HUMAN RIGHTS

INTRODUCTION

Societe Generale’s commitments to human rights are guided by the following conventions, standards and initiatives:

  • the Universal Declaration of Human Rights, the International Covenant on Civil and Political Rights and the International Covenant on Economic, Social and Cultural Rights;
  • the Fundamental Conventions of the International Labour Organization (ILO), which cover, in particular, the elimination of forced labour and child labour, discrimination in employment as well as the freedom of association and the effective recognition of the right to collective bargaining;
  • the United Nations Guiding Principles on Business and Human Rights;
  • OECD Guidelines for Multinational Enterprises;
  • the United Nations Global Compact.

GLOBAL AGREEMENT ON FUNDAMENTAL RIGHTS
(HUMAN RIGHTS AND TRADE UNION RIGHTS)

In June 2015, Societe Generale and the UNI Global Union signed a global agreement on fundamental human rights and the freedom of association, thereby making Societe Generale the first French bank to sign such an agreement. This agreement applies to all Group entities. It reinforces the commitments made in Societe Generale’s Code of Conduct to respect human rights and recognise fundamental rights in the workplace by making sure employment and working conditions are fair, adopting a zero-discrimination policy for work relationships, and complying with all health and safety regulations. With respect to freedom of association, Societe Generale is committed to respecting the right of all employees to establish and join organisations, to unionise and to bargain collectively. Furthermore, it contains provisions allowing unions that are affiliated with the UNI to meet employees at the company site in order to make themselves known to them.

For more information : see CSR report p.31

FIGHTING DISCRIMINATION AND PROMOTING DIVERSITY

The Group’s diversity policy aims to fight against preconceptions and to create a culture of inclusion. Guarding against discrimination during recruitment, in particular, is one of the points that has been subject to continuous monitoring within the Group since 2013. To this end, sample checks are carried out to verify that job advertisements do not contain any discriminatory terms, that candidates are assessed on the basis of objective criteria that are commensurate with the position to be filled and that rejection letters do not contain any discriminatory terms. Furthermore, the Group’s commitment to non-discrimination was demonstrated in practical terms in 2016 with the signing of two international charters:

  • the Women’s Empowerment Principles, under the aegis of the United Nations Global Compact, promoting gender quality at work, both within the company and in its sphere of influence;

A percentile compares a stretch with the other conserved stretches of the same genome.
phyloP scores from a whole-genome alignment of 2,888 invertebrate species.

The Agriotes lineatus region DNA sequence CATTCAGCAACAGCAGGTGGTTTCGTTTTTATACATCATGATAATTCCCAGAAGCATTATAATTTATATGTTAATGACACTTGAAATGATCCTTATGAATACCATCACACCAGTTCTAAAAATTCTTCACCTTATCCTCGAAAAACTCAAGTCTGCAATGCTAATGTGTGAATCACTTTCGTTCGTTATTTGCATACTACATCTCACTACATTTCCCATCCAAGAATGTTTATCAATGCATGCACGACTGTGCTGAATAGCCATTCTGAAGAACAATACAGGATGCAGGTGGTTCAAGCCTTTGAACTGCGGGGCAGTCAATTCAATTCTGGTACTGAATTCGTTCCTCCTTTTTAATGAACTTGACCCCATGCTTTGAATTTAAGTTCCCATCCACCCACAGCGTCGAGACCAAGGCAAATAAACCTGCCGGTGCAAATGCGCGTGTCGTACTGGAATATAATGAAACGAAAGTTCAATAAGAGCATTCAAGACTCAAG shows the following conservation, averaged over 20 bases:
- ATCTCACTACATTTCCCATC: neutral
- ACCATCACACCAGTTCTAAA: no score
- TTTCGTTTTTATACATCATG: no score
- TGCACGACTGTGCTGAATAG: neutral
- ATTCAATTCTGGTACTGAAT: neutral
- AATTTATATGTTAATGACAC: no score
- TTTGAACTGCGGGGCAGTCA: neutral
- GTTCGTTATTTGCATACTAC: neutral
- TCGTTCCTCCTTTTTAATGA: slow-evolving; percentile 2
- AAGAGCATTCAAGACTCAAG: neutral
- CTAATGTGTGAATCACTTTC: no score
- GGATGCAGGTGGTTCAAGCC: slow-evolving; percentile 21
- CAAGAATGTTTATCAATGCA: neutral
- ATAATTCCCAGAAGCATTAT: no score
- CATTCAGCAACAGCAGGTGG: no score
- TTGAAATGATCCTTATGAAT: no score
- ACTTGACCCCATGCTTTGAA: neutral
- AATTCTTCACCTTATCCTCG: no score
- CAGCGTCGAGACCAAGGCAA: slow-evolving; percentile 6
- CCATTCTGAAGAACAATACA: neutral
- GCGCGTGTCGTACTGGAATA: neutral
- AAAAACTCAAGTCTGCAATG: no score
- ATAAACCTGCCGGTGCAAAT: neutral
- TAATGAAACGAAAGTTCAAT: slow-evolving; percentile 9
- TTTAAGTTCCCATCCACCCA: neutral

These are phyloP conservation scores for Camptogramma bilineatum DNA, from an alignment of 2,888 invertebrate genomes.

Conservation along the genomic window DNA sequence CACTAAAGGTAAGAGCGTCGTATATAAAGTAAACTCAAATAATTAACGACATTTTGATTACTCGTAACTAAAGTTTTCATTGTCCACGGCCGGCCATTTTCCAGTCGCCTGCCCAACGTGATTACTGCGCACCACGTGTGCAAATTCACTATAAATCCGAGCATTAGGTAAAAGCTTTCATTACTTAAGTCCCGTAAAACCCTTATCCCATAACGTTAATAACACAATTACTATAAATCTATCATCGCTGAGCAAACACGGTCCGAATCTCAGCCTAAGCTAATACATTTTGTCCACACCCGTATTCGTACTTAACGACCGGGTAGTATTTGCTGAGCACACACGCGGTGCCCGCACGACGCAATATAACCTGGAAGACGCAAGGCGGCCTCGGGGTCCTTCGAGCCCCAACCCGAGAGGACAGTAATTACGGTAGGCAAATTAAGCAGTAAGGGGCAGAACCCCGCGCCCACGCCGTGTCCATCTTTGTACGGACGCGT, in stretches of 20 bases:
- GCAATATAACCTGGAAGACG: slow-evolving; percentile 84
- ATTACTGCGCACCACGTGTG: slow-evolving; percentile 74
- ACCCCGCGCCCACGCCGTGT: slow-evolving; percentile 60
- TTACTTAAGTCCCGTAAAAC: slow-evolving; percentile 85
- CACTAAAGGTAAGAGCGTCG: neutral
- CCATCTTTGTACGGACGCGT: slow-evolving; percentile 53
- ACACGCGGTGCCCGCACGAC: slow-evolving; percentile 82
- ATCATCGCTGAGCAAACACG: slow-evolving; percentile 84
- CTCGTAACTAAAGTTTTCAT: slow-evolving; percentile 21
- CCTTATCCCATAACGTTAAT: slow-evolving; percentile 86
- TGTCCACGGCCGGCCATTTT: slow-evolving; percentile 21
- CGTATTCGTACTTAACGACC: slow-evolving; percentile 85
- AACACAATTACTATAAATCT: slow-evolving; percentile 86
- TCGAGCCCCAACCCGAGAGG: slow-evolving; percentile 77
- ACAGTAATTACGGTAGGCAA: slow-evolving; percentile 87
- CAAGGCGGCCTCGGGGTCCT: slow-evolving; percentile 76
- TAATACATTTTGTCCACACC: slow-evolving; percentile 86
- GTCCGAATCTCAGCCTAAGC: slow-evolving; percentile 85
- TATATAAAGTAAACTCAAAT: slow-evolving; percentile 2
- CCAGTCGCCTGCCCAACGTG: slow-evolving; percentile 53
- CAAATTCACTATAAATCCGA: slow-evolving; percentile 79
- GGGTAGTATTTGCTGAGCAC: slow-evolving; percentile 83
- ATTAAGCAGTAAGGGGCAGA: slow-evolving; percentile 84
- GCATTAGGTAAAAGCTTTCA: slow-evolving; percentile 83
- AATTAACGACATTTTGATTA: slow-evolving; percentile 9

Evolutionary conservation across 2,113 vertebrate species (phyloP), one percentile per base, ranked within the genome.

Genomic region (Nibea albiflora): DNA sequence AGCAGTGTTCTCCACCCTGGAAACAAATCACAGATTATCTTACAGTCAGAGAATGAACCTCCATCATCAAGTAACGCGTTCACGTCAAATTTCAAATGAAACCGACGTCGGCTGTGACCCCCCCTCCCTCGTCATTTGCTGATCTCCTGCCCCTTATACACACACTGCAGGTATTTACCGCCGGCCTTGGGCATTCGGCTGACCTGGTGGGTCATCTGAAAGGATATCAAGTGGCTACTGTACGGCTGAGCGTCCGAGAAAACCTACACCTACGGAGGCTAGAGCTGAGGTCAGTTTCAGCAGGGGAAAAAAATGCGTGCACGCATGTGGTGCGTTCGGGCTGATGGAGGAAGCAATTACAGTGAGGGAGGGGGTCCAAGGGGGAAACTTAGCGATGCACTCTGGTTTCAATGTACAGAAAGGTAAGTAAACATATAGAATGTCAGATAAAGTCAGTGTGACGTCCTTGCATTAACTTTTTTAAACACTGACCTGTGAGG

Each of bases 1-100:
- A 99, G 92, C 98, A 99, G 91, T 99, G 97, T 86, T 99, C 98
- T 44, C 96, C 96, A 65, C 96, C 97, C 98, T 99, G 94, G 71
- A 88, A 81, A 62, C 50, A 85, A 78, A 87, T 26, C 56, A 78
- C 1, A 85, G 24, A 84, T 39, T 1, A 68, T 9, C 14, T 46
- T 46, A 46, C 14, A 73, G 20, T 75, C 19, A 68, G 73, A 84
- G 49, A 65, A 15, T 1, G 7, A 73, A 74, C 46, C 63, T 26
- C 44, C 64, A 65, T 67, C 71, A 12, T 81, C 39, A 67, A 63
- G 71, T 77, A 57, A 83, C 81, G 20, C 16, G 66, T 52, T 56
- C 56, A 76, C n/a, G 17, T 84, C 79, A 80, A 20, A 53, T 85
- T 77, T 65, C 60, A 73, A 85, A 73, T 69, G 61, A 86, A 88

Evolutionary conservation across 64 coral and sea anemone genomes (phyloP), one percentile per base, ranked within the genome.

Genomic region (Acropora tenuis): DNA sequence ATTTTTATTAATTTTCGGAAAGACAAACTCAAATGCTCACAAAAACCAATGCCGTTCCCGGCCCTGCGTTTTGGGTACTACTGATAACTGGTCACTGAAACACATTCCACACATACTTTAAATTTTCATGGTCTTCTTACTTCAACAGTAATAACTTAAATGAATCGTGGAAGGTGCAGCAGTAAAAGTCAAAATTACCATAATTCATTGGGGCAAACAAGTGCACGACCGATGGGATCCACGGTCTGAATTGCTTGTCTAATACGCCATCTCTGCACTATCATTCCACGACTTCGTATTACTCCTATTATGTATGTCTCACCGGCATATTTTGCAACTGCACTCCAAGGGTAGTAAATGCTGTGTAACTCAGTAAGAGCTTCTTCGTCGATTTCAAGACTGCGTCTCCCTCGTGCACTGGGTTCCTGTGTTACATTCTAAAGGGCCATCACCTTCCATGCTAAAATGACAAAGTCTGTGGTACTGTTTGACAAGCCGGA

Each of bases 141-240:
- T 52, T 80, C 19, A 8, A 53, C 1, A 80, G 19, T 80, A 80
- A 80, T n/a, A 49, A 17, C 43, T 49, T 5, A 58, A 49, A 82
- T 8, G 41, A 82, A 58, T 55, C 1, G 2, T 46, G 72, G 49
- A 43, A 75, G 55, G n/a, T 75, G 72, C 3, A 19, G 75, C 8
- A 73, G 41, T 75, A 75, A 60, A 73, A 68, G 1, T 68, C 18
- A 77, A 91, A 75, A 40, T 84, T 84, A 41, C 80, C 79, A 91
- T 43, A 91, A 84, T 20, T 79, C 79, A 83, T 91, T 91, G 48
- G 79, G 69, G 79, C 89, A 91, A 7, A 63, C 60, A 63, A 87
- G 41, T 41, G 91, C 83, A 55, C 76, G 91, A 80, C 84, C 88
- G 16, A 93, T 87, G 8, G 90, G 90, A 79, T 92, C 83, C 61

• the Global Business and Disability Charter, under the aegis of the International Labour Organization, promoting the inclusion of persons with disabilities in the world of work.

For more information : see CSR report p.31

RESPECT FOR HUMAN RIGHTS IN THE VALUE CHAIN

With regard to human rights, the General E&S Guidelines list the standards and initiatives that Societe Generale undertakes to respect and has identified as being the most important for the E&S evaluation of its customers. The Equator Principles cover the issue of human rights through the performance standards of the International Finance Corporation (World Bank Group), which address workers’ rights, population displacement and resettlement, the free, prior informed consent of indigenous populations, and the management of security personnel.

For more information : see CSR report p.31

RESPECT FOR HUMAN RIGHTS IN THE SUPPLY CHAIN

In 2015, the Group adopted an instruction on responsible sourcing and a code of ethics relating to sourcing. This instruction is appended to the Global Agreement on fundamental human rights and trade union rights. At present, the implementation processes essentially involve sourcing managed from France and cover:

  • the identification of potential environmental and social risks (including in relation to human rights);
  • the implementation of a Know Your Supplier (KYS) process, which has been in place since July 2016;
  • the extra-financial evaluation of suppliers;
  • the gradual introduction of mandatory E&S criteria in specifications for products and services.

For more information : see CSR report p.32